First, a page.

Reg reform = more jobs, according to U.S. Chamber study (3/2)
A new study commissioned by the U.S. Chamber of Commerce finds that improving regulatory environments in states would boost new job and new business creation.
The study released by the Chamber’s Workforce Freedom Initiative and conducted by Seyfarth Shaw LLP and Navigant Economics rated states on labor and employment policies using an Employment Regulation Index (ERI). ERI categories included the employment relationship and the cost of separation; minimum wage and living wage laws; unemployment insurance and workers compensation; wage and hour policies; collective bargaining issues; and the litigation/enforcement climate. Within those broad categories, 34 individual policy areas were examined.
States were sorted into one of three tiers: good, fair, or poor, to reflect their overall regulatory environment. Fifteen states are in the “good” category, 20 in the “fair” category, and 15 in the “poor” category. An econometric analysis performed by Navigant measured the impact of a state’s ERI ranking on two key economic variables: the unemployment rate and new business formation.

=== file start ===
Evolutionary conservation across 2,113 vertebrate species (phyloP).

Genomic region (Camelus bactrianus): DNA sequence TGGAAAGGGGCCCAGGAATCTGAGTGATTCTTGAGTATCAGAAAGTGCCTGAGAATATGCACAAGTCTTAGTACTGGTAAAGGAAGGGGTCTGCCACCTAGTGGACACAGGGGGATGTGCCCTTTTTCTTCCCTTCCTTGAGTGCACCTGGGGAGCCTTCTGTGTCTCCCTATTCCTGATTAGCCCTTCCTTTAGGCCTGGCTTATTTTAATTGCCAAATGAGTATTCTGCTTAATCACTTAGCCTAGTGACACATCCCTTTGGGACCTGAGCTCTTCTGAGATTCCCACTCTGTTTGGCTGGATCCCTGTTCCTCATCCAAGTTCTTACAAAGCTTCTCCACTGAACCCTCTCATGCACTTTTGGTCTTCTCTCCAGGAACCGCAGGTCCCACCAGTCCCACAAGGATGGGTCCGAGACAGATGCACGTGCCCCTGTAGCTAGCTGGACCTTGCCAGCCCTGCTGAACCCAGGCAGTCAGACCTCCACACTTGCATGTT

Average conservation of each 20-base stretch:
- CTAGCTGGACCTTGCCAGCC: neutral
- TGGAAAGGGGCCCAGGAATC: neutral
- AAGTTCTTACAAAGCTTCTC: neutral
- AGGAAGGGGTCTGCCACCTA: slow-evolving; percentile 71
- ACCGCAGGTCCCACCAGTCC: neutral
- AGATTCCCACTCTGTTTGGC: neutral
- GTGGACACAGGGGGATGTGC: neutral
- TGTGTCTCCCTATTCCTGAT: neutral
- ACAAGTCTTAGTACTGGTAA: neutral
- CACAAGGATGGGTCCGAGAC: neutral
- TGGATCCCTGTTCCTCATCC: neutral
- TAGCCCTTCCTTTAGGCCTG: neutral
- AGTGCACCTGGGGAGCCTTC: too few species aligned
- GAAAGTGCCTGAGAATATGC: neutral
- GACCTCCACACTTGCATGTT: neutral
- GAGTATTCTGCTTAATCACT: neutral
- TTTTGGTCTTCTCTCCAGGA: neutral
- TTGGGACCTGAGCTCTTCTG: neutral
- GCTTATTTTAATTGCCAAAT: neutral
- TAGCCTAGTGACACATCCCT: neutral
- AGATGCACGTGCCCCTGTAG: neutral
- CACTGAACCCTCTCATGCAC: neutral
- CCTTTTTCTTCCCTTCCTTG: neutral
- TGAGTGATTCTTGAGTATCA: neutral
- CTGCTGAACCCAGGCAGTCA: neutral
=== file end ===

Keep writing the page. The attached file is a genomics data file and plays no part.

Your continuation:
Based on those findings, the Chamber says regulatory reform could result in a one-time increase of 746,462 jobs nationwide as well as a 12% increase in the formation of new businesses.
“Without cost to state governments or the federal government â€” or the taxpayers â€” states can take steps now to improve their economic conditions and begin to prime the pump of job creation and new business formation,” said Lisa Rickard, president of the Initiative. “The goal of this study is to provide state policymakers with an objective view of how policies in their states compare with policies in other states, and perhaps more importantly, how reforms can accelerate economic growth.”
“In interpreting the ERI and the overall state rankings, it is important to note that achieving a “perfect” score on the ERI does not mean a lack of regulation in the labor and employment contexts and the study does not advocate for such an outcome,” according to a Chamber press release. “Federal law, for example, provides a multitude of workplace standards on its own.”